Ask yourself...

  • Are you creative? 
  • Do you have an eye for line, colour and proportion?
  • Do you like working with your hands?
  • Are you physically fit?
  • Could you work with precision tools?

If yes, then a career as a Bricklayer could be right for you.

Bricklayers lay bricks, concrete blocks, stone and other similar materials to construct or repair walls, arches, chimneys, fireplaces and other structures in accordance with blueprints and specifications. You could be installing firebrick in commercial and industrial furnaces and incinerators. You could also be working with acid tile and acid brick in pulp mills.

Bricklayers may be employed by construction companies as contractors, or they may be self-employed.


As a Bricklayer, your duties may include the following:

  • Laying bricks, stone or similar materials to build residential/commercial chimneys and fireplaces, patios, walls or walkways
  • Laying firebricks to line industrial chimneys and smokestacks
  • Cutting and trimming bricks using hand and power tools
  • Lining or relining furnaces and boilers using acid-resistant bricks
  • Restoring, cleaning or painting existing brick structures
  • Reading and interpreting sketches and blueprints

Work Conditions

The standard work week for bricklayers is 40 hours (8 hours a day, 5 days a week). As with many careers in construction, there are peak periods that will require you to work overtime. The number of additional hours you work each week depends on the construction sector and region you work in, and will vary from one job to the next.

As a Bricklayer, you will usually work outdoors, often on scaffolding. Bricklayers sometimes use protective enclosures and portable heaters in adverse weather conditions. Your work will be physically demanding, and you may be required to travel to various work sites. On many jobs you will work closely with other construction professionals as part of a team.

As with all careers in the construction industry, safety is the top priority. Bricklayers are trained to work safely and wear special equipment to protect against injury.

Training and Certification

Apprenticeship is one way of starting out in the construction industry. It involves both classroom studies and on-the-job training under the supervision of a certified Bricklayer, called a journeyperson.

As an apprentice, you earn while you learn and are paid by the hour while working on the job site. Wages start at about 50% of a journeyperson’s hourly rate and increase during your apprenticeship until you reach the full rate.

Entering an apprenticeship program
Requirements for bricklaying apprenticeship programs vary across Canada. Generally, you must be at least 16 years of age and have a Grade 10 education. You may find it beneficial to have courses in English and math.

Some provinces and territories offer secondary school apprenticeship programs that allow high school students to work towards a career as a Bricklayer.

For more information, check out the apprenticeship section.

Program length
Apprenticeship training programs for bricklayers vary across Canada, but generally involve three 12-month periods, including at least 1,600 hours of on-the-job training, three eight-week blocks of technical training and a final certificate exam.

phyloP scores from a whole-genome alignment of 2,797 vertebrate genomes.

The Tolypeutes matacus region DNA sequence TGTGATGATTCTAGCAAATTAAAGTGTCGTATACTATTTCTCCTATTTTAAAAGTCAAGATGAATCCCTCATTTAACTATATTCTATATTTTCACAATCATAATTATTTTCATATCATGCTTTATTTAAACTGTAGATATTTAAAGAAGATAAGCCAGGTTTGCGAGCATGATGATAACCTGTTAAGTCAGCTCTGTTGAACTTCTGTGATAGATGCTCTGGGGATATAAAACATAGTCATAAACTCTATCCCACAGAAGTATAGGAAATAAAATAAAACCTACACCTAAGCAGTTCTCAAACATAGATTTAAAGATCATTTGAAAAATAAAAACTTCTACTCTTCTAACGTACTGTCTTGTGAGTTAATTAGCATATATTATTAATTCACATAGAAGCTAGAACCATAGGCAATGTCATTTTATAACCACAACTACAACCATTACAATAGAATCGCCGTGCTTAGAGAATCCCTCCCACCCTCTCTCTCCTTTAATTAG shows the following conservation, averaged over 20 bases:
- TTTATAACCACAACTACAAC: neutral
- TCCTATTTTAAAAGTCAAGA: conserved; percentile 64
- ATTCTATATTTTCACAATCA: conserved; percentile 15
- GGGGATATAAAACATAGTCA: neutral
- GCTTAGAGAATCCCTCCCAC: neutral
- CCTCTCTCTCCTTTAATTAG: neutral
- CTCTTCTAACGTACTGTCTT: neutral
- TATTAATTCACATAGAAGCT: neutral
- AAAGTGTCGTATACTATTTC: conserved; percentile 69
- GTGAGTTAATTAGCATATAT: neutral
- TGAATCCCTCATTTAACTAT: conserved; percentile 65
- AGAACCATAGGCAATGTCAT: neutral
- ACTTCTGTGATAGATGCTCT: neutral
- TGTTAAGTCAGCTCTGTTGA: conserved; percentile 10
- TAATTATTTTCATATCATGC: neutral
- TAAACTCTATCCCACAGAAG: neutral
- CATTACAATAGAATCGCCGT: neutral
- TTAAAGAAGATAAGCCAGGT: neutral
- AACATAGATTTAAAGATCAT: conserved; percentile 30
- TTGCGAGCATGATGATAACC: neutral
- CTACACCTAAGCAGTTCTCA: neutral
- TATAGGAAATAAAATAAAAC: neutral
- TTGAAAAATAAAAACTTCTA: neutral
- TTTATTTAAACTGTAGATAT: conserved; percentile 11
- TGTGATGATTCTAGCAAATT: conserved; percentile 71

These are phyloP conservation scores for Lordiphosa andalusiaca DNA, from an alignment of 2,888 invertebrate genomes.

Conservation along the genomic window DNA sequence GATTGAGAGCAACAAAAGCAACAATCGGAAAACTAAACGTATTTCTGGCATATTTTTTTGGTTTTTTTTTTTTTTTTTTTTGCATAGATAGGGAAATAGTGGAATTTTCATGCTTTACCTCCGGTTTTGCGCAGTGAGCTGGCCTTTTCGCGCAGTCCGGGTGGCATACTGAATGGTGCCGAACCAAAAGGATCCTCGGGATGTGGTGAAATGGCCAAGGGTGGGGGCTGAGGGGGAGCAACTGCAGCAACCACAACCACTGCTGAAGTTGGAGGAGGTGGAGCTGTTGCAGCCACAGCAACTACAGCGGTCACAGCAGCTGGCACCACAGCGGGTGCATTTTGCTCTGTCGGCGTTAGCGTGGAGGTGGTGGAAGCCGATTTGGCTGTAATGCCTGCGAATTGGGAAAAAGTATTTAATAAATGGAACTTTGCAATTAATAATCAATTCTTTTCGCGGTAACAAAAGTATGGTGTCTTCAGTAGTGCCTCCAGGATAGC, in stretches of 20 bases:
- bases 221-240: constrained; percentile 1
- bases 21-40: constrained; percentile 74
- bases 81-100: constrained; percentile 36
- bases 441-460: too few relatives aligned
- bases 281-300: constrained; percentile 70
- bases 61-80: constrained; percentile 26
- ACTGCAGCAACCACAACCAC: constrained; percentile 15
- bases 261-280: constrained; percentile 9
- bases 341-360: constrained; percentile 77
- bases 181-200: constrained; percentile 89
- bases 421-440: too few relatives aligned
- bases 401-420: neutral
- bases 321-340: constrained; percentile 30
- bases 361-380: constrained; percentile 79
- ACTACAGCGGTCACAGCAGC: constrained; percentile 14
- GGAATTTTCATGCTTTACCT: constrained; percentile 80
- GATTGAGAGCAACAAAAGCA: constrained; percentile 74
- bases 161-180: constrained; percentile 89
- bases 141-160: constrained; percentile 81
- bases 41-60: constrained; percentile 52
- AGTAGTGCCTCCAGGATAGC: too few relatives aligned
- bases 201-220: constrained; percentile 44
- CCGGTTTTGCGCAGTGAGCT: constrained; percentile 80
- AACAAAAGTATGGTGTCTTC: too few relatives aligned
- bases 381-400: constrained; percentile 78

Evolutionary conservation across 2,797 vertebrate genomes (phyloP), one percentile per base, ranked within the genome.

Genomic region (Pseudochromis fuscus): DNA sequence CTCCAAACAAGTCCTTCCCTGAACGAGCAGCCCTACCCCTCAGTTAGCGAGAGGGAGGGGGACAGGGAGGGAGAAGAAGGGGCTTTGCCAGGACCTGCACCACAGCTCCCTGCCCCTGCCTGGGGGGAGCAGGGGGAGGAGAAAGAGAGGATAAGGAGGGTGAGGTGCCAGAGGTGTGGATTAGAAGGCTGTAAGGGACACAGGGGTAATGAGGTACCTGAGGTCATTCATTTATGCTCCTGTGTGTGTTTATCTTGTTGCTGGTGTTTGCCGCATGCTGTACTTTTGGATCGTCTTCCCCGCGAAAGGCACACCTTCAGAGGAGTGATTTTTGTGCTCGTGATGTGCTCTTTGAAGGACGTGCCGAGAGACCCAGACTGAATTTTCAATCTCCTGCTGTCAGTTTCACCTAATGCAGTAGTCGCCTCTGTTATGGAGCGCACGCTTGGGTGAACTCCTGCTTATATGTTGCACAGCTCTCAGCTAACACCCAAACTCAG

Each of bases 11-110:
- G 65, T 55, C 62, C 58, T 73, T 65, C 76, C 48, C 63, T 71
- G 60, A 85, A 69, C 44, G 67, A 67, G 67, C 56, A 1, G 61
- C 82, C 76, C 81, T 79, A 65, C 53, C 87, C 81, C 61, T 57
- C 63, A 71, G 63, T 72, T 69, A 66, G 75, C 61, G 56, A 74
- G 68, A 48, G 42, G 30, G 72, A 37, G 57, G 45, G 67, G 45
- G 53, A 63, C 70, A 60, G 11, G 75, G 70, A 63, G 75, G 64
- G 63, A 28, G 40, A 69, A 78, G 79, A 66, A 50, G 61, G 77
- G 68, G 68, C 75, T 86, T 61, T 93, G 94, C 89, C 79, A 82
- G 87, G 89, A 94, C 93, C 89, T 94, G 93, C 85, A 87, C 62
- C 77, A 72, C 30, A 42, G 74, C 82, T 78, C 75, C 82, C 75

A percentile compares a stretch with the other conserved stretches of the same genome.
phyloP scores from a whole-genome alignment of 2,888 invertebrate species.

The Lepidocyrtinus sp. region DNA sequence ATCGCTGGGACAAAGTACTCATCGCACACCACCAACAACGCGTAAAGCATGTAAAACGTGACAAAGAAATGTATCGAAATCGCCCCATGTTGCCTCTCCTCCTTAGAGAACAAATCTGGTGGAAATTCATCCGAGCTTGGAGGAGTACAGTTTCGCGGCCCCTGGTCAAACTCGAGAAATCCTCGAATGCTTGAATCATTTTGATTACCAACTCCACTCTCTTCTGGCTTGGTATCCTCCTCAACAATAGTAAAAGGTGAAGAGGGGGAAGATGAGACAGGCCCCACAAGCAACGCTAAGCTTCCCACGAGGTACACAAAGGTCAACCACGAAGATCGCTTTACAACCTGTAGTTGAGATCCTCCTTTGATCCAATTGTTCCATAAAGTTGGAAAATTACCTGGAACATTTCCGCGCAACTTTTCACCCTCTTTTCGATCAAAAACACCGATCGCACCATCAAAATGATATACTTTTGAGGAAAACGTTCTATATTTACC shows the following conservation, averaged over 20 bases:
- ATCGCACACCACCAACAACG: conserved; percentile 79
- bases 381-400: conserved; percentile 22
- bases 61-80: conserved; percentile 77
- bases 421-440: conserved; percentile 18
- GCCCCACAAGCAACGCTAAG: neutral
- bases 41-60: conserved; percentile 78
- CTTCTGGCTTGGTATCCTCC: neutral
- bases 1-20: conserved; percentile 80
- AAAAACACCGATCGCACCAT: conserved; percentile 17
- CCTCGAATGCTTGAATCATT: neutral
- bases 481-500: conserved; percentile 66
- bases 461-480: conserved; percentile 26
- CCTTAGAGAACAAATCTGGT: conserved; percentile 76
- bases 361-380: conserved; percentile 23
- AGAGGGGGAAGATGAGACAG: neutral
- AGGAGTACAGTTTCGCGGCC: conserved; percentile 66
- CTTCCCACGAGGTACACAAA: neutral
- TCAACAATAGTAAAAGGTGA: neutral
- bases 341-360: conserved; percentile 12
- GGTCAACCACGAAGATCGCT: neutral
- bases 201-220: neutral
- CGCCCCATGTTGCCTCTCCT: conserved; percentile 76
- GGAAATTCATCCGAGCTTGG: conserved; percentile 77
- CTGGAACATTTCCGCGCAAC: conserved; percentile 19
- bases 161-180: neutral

Related work experience or completion of a bricklaying program at a college or technical institute can reduce the time required to complete your apprenticeship.

Certification is required in New Brunswick, Nova Scotia and Quebec, and is available but voluntary in all other provinces and the Yukon. Where certification is not available, it may be possible to study as an apprentice through your local labour organization. Check out Related links to find out who to contact. Even where certification is voluntary it is still recommended. Certification tells employers and other workers that you are a skilled professional. It also helps you get jobs.

To be certified as a Bricklayer, you usually need to complete a three- to four-year apprenticeship program. Once you successfully complete the required on-the-job training, technical training and exams, you are awarded a journeyperson certificate.

You may be eligible for certification in some provinces and territories if you have more than four years of on-the-job experience and some high school, college or industry courses in bricklaying.

As a certified Bricklayer, you may attempt the Interprovincial Exam to qualify for the Interprovincial Standards’ Red Seal. With a Red Seal, you can work as a Bricklayer anywhere in Canada.

To keep your skills current, you have to keep up with new technological developments by reading and talking with other bricklayers.


Construction Industry Ethics
Construction Project Management
Introduction to Mentorship
Working in a Respectful and Inclusive Workplace

Anticipated In-Demand Regions

  • Nova Scotia
  • Ontario - Central Region
  • Ontario - Eastern Region
  • Ontario - Greater Toronto Area (GTA)
  • Saskatchewan
Check out the Job Prospects for this trade in your province over the next six years. Click on the Job Prospects box at the top right.


Salary Gradient
Mid range
Salary Range ArrowHigh range
The wage range listed here is based on hourly rates multiplied by a 40-hour work week. Wages can vary depending on the contract, company, location and collective agreements (if applicable), as well as local and national economic conditions. Overtime is not included.

The “mid range” wage is based on the national “median” wage reported in the Job Bank career profile for this National Occupational Category (NOC): 7281

Note: Some career profiles may have more than one NOC code associated with them.

Wage data obtained from the Government of Canada’s Job Bank.

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